Labor Party’s Oppositional Leader Bill Shorten will file a number of congressional measures to abolish the “systemic worker exploitation” among Australians.

Measures will include giving more power to the Fair Work Ombudsman and increasing penalties for the employers who underpay their workers, Sky News Australia reported.

Sky News enumerated the Labor’s workplace reforms as the following:

  • Significantly increased penalties for employers who deliberately and systemically avoid paying their employees properly
  • Strengthen legal protections for workers’ entitlements and increasing penalties
  • Give the Fair Work Ombudsman more power to pursue employers who liquidate their companies in order to avoid paying the money they owe their workers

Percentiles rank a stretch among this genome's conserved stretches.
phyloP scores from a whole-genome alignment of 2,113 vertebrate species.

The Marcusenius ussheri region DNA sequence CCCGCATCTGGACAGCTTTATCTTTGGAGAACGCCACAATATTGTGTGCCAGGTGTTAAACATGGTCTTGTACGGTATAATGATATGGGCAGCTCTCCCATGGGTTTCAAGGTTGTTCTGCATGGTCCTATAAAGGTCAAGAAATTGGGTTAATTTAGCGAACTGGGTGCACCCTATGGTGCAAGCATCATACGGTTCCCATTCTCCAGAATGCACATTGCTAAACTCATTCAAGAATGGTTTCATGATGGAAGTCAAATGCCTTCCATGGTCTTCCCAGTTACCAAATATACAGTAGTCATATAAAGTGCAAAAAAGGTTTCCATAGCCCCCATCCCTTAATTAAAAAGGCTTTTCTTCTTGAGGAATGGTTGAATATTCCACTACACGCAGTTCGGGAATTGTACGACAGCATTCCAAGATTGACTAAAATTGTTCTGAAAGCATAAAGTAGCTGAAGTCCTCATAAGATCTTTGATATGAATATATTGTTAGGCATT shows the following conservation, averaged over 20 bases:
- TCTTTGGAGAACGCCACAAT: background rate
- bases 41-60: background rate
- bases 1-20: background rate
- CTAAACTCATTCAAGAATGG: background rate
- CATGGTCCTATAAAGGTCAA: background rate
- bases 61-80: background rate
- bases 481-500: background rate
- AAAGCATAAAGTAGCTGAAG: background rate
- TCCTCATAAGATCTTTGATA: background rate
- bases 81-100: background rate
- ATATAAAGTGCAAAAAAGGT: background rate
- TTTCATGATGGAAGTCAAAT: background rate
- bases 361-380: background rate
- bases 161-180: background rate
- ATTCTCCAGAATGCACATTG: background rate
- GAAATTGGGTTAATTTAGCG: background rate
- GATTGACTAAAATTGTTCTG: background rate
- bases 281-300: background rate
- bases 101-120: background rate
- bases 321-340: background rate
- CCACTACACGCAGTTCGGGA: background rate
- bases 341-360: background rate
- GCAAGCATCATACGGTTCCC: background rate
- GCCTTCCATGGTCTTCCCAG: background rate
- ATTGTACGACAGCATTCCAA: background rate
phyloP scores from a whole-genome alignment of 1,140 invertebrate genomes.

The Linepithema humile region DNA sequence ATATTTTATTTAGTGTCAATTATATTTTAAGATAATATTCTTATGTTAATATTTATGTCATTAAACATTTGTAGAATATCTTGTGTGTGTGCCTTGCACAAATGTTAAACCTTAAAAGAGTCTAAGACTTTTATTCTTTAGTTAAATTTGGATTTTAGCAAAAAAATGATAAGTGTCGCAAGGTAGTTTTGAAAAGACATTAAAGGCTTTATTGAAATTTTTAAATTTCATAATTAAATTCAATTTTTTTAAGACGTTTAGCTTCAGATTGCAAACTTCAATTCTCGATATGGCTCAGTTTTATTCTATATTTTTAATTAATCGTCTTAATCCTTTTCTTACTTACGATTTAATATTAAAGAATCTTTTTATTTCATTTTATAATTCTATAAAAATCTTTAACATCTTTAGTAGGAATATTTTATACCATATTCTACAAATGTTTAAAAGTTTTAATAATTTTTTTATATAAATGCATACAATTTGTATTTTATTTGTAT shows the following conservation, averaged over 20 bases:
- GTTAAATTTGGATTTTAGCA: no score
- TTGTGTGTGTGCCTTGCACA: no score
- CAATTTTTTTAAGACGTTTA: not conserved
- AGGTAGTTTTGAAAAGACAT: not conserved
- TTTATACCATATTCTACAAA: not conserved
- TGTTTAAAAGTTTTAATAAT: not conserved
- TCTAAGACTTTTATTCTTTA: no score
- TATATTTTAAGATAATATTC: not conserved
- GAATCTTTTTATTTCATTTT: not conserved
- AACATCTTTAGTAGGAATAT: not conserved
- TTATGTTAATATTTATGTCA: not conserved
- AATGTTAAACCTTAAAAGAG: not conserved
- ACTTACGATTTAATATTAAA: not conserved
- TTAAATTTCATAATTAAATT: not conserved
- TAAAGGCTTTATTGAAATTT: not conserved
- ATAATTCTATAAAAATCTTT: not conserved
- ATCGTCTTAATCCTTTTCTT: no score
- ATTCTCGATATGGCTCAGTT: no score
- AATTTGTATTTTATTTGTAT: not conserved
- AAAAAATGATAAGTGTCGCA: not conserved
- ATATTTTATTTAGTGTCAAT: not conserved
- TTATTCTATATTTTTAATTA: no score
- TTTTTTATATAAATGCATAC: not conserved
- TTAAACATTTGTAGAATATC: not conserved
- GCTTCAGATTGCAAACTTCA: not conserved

• Introduce reforms to ensure that temporary overseas workers are not being exploited and underpaid and that there is a level playing field for all workers in Australia.

Worker exploitation in large companies like 7-Eleven and Pizza Hut prompted Shorten to push for changes to protect the rights of the workers. According to the Sydney Morning Herald (SMH), the workplace reforms comes after last year’s Fairfax Media investigation on 7-Eleven stores which are caught massively underpaying their workers and forging payrolls. The investigation also revealed Pizza Hut contracting drivers at $12 an hour.

Shorten said that the workers’ exploitation in big companies mentioned is just a tip of the iceberg.  There were far more exploited Australian workers locally and internationally.

“Malcolm Turnbull talks about better conditions for workers – but as with everything else, he says one thing and does something completely different. As the Liberals refuse to act, Labor will. More must be done to protect these workers from exploitation,” Shorten told SMH.

Shorten also blames the Liberal Party for keeping silent amid the labor exploitation issue. The Labor Party will soon conduct consultations among employers and workers for the final provisions of the measures. Labors plan to pass the worker protection plan soon.